California - Apple Inc. on Wednesday failed in its efforts to persuade the U.S. Patent and Trademark Office to allow it to trademark the square, orange music player app icon familiar to iPhone and iPad users.
The Trademark Trial and Appeal board ruled that Apple's proposed trademark for the icon is too similar to a trademark already registered to the now-shuttered MP3 download service iLike, which also features a double musical note inside an orange square.
Apple sought to register its icon in relation to computer software used to play recorded audio content, sold as a feature of mobile devices like the iPad and iPhone.
The trademark examining attorney refused registration to Apple on the grounds that the proposed trademark is likely to cause confusion with iLike's registered trademark. iLike's trademark is registered in relation to providing temporary use of software for adding music and video profiles on the internet, listening to MP3s and sharing MP3s and music playlists with others.
The appropriate test is not whether the trademarks can be distinguished when subjected to a side-by-side comparison, but whether they are sufficiently similar in terms of their overall commercial impression so that confusion as to the source of the goods and services offered under the respective trademarks is likely to result, the TTAB said.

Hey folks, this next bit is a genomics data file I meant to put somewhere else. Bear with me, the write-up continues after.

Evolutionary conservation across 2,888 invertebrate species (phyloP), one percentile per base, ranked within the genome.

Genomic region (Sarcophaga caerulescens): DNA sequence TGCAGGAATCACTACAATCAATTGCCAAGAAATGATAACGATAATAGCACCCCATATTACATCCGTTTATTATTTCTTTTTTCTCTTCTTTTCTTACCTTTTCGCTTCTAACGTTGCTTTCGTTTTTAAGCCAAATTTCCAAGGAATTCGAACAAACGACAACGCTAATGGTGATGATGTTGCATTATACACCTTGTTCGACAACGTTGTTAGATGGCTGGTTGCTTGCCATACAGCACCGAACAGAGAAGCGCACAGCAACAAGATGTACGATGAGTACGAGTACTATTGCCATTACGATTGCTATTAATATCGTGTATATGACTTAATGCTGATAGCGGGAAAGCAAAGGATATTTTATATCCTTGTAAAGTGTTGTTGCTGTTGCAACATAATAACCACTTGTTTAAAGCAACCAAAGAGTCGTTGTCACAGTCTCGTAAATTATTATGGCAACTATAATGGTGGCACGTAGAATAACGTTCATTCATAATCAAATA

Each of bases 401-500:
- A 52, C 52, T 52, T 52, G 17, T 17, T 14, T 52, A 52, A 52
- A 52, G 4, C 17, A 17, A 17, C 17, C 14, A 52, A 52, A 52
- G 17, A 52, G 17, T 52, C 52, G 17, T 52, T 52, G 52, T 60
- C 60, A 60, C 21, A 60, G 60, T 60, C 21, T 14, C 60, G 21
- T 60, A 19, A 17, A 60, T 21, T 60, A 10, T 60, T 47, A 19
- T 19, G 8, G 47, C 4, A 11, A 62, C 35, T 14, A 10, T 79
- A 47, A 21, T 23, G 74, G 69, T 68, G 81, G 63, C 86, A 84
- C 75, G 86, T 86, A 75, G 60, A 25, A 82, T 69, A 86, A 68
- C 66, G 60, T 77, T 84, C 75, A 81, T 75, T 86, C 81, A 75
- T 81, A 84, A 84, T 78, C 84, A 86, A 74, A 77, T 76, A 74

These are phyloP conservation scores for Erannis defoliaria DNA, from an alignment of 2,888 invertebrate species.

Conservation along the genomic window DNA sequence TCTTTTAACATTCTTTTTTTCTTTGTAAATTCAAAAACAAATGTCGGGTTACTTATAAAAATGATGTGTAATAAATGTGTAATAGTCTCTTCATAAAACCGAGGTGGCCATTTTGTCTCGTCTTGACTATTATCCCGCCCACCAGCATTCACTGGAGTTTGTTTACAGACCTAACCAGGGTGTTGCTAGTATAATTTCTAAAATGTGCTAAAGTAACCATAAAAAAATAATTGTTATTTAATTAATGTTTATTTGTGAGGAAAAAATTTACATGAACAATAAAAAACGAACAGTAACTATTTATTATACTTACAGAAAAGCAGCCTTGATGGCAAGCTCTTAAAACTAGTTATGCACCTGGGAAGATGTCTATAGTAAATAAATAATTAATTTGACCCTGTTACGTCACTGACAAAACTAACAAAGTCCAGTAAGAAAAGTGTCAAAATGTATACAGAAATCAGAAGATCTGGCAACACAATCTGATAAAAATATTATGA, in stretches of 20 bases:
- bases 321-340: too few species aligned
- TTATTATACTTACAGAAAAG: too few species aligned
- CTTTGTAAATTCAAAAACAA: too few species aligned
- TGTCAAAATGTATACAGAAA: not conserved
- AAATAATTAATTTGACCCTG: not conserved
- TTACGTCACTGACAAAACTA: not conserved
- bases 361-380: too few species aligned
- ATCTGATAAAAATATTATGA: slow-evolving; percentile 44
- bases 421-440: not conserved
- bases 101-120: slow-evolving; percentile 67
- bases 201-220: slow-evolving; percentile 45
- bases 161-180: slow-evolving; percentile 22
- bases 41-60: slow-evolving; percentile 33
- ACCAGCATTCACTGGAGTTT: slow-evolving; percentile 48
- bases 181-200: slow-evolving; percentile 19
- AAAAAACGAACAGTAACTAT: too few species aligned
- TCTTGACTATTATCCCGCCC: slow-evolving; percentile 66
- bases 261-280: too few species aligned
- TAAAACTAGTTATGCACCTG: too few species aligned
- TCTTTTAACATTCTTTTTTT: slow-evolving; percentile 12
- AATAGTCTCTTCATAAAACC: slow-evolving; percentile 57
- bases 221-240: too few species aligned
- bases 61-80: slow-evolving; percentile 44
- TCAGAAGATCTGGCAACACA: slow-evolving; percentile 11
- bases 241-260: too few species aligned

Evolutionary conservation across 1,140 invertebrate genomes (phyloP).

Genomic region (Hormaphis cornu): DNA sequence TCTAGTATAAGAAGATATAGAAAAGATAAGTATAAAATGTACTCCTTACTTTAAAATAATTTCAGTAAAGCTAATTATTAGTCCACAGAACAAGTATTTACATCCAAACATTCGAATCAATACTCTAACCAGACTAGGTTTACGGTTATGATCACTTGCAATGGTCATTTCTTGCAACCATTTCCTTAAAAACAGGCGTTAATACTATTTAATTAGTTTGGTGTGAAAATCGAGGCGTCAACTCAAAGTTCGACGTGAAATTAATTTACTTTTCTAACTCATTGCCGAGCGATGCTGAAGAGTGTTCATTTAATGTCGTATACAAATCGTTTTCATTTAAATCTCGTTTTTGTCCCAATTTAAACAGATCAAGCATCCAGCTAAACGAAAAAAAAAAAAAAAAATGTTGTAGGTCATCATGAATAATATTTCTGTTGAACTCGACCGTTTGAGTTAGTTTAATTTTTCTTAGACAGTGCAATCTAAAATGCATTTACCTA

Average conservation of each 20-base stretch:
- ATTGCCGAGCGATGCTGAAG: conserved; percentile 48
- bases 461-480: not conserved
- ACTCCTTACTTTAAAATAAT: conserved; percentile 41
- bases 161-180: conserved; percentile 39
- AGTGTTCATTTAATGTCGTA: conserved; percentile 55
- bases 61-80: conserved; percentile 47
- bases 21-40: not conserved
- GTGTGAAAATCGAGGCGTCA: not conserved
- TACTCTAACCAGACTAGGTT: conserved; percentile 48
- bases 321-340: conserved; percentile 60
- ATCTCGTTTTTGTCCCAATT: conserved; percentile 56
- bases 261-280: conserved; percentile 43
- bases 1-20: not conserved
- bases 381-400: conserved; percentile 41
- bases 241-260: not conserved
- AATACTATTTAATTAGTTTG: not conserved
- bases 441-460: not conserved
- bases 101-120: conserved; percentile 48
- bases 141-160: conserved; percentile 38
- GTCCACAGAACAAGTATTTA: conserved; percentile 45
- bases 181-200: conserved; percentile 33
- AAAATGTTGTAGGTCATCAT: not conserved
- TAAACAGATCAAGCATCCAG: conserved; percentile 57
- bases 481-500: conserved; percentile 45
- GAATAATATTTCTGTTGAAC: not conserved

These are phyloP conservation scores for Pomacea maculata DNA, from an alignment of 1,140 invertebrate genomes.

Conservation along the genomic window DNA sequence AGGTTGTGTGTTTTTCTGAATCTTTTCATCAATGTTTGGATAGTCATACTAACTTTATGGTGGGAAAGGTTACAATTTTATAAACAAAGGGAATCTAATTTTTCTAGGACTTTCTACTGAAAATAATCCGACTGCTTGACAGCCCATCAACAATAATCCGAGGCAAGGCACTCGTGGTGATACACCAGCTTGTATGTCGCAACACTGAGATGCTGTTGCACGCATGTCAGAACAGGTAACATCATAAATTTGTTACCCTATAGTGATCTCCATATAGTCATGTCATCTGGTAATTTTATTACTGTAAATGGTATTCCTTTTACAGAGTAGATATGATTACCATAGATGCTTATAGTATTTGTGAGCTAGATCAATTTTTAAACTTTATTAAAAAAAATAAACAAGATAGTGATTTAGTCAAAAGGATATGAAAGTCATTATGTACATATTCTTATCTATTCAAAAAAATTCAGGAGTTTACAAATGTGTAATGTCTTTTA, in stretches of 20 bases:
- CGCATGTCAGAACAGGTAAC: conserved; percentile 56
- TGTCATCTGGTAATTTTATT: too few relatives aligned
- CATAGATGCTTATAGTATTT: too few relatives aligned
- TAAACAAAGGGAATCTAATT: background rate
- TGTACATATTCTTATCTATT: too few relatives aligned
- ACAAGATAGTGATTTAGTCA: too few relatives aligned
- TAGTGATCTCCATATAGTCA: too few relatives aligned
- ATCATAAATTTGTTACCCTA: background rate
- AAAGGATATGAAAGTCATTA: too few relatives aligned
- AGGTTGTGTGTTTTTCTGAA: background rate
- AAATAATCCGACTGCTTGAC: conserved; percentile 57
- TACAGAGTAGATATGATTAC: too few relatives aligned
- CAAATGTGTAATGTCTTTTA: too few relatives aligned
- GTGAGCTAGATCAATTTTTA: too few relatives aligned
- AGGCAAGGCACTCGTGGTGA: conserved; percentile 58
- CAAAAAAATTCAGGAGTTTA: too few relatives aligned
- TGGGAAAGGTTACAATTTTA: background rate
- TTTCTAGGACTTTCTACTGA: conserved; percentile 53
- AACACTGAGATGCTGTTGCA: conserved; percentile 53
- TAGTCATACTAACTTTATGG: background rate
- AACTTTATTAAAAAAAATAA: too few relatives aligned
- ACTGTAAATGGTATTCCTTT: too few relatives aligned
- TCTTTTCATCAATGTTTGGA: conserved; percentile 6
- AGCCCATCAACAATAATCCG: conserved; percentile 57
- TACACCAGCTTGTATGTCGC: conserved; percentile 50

Though the trademarks are not identical, they both comprise a double musical note in an four-sided orange box, the TTAB noted.
"The basic similarities in the marks outweigh any specific differences that might be apparent upon a side-by-side comparison," the board said. "The differences in the details of the respective depictions of the double musical notes and their background designs do not suffice to distinguish the marks in terms of their overall commercial impressions."
Apple's software and iLike's services, meanwhile, perform similar functions in relation to controlling digital music, according to the board.
Apple argued that consumers looking for MP3 software are careful to distinguish between competing services since, among other reasons, many such services require the entry of personal information.
"One need only look around at any public gathering, or even just walking down the street, and you will notice many people with their handheld devices," the TTAB said. "While this group of people may include discriminating consumers, it also includes those who are not very careful."